7. I love the idea of the literature racks – Office Depot sells those too, I think. Great top – I may steal your idea of the stretch lace top layer!

  8. These tops were my picks too. Unfortunately the mag hasn’t hit our shores yet. Absolutely love the red under black lace.

  9. Belinda (Sew-4-Fun)

    Love your top! I’ve earmarked this pattern too but I wasn’t sure about fabric choice. After seeing your lace/bamboo combination you have given me lots of ideas.

  10. Susannah

    Super tops… Impeccable as usual! As an aside- are you still in love with your Reliable boiler iron? My gravity feed is dying and am wondering whether to take the plunge…

    • Oh yes, I am! I love, love, love it! It is so much better than my old gravity feed iron. The steam will blow your hair back. 🙂

  11. danvillegirl

    Love this top! What a great look with lace knit and contrasting knit underneath. That was inspirational.

  12. jennifer

    Your tops look wonderful as usual! I just love how they complement each other so beautifully. Great idea about the literature racks.

  13. Wow I’ve really got to make that top, after seeing your and Anns version, even if we are coming into Spring here in Oz!

  14. Love the lace and knit combination! And the non-twisted hem is perfect. I must make this top.

  15. Your fabric choices are brilliant. I recently made a lace overlay pencil skirt and I was wondering how I could use the stretchy lace I’ve been seeing. Here is the perfect example. Thanks for the inspiration!

  16. Noreen

    Love, love that top. I’ve been looking at that bamboo knit. How does it compare to rayon/lycra?

    • This particular one is a bit beefier than most of the rayon/lycras in my stash. I haven’t bought any this year so I don’t know if it’s the same. It was very easy to work with.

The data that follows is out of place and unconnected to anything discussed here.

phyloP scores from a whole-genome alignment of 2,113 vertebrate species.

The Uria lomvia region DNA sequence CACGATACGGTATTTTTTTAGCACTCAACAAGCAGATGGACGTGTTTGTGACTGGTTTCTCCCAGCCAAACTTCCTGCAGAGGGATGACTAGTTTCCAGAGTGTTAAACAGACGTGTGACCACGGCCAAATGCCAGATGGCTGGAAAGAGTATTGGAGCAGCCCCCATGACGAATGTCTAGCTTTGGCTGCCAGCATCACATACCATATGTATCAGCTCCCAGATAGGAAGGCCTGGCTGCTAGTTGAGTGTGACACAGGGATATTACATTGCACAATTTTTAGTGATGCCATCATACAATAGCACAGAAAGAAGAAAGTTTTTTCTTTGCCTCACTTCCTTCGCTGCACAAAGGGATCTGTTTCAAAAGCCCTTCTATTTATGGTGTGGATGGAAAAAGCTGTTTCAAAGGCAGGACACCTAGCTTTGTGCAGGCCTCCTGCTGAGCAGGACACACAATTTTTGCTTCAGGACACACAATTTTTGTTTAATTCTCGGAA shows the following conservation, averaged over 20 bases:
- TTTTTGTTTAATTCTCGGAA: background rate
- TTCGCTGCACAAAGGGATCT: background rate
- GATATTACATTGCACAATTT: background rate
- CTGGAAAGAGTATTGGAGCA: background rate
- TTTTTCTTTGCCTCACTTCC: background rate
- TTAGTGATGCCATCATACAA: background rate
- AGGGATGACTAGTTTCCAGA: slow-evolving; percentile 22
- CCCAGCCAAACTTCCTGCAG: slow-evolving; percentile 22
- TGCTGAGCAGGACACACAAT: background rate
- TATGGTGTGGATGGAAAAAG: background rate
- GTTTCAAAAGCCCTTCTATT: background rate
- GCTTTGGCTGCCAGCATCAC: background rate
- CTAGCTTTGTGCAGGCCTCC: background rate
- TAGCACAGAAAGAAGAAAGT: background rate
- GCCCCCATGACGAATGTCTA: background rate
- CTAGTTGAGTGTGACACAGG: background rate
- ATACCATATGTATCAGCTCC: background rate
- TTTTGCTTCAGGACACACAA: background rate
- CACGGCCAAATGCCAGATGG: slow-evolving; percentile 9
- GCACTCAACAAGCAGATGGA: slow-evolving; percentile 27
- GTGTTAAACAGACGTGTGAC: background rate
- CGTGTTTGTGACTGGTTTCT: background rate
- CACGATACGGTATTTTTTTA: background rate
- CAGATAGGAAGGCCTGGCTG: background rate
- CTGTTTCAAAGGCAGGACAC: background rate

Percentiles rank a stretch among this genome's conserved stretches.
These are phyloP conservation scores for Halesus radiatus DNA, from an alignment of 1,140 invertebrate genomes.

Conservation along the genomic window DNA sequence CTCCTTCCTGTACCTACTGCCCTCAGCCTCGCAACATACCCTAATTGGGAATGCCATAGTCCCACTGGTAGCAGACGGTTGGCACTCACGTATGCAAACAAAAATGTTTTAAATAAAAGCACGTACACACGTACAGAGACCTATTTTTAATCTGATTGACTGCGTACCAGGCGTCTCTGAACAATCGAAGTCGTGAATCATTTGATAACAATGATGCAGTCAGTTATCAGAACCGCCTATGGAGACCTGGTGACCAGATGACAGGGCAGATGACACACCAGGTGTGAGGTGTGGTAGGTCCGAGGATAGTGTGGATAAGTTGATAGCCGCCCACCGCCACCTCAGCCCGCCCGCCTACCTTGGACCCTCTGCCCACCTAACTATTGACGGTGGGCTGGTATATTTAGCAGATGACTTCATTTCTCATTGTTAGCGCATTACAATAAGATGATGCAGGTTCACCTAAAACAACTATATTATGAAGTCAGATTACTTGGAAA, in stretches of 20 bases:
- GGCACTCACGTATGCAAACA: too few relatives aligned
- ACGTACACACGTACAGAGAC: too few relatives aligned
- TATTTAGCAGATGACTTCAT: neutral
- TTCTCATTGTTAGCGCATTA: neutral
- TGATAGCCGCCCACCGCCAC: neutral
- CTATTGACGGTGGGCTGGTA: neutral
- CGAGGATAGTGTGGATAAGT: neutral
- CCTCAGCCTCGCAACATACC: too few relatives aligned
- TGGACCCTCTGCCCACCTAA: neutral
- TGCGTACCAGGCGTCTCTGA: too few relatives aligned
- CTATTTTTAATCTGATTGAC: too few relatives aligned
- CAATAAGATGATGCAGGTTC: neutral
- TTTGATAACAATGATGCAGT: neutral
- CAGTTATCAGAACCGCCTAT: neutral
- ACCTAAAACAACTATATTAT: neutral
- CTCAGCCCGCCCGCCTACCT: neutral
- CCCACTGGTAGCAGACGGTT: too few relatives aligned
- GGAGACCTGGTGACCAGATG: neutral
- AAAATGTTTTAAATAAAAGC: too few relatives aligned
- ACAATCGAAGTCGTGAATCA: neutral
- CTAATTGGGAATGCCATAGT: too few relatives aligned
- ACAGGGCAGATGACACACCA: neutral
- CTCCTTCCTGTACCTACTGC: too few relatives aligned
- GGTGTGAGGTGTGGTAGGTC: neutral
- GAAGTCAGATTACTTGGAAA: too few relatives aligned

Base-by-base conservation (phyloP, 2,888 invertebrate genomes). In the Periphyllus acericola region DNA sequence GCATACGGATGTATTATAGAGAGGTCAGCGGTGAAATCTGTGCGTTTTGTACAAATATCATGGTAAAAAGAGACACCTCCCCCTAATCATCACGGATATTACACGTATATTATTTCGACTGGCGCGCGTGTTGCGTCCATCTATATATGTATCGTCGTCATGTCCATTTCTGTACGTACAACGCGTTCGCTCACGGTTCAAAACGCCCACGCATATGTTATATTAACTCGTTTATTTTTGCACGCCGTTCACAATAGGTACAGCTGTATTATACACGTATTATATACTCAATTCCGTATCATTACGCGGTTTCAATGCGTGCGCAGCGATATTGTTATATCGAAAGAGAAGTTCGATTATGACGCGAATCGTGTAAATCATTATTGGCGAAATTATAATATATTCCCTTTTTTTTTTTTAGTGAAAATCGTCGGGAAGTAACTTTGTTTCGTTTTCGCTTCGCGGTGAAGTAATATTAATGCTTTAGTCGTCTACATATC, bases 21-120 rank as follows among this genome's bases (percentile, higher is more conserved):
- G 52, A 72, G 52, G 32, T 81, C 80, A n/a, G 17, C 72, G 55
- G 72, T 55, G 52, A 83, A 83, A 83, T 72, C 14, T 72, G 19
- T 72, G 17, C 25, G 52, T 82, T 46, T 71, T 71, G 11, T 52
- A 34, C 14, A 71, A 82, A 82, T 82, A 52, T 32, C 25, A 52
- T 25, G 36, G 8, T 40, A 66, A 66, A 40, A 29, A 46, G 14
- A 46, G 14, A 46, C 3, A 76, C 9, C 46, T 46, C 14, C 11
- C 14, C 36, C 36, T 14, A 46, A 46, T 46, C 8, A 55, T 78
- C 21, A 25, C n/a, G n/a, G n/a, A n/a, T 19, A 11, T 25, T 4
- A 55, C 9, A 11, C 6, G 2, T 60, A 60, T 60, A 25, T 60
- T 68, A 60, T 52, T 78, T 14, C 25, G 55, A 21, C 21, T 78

17. I’m glad to see another rendition of this! That was the only pattern in the whole issue that jumped out at me this month, and your version is lovely– I like the effect of the lace over the solid. I also like your adaptation of how you did the hem–the twisty balloon–looking hem was the one thing I found iffy on that, since I generally don’t need extra volume around my hips. Your layered hem has sold me. One construction question– are the two layers attached anywhere? Since they’re not at the hem anymore.

  18. Helen K

    I love your version of this top. You should be sewing for pattern companies because your choices are always so spot on. You are inspiring, Gigi!

  19. Thunderpaws Threads

    Grape minds think alike. I have 2 of the 3 patterns facing front & center on the rack on Sewing Room #1.

    The top looks very cute too!

  20. TOS

    Beautiful results!

    I’m intrigued about the bias binder foot. I haven’t used one, so I watched some videos online and now I want one. But I’m curious about using it with knits, as you did. Using the non-binder method, I cut the neckline binding smaller than the neckline and stretch the binding as I sew, to avoid a gaping/sagging neckline. Do you stretch the binding as it goes into the foot? Or does this method prevent the sagging neckline without needing to stretch the binding?

    • This is quite different from a bias-binding foot. This is a binding set (feeder, foot, plate) that attaches to my commercial machine. There is a guide arm that the binding is fed into and you feed it through more guides to create additional tension which stretches the binding as it goes through the folder. If you are using a foot on a home machine you’ll have to get a feel for how much tension to manually put on the binding as it feeds through. I usually cut an extra strip so that I can run a test since each fabric is different.

  21. I too love the lace you have used and it gave me an idea for some black stretch lace I have which I’ve not used. I just need to choose some fabric to be the under layer.

  22. Summerset

    Looks great – love it with the straight hem. No one needs a bubble at the butt.

  23. Your version is much better for my pear shaped body. I love the necklines on this T and I have some lovely lacey knits for the outer layer. Perfect transitional T. Thanks for the inspiration.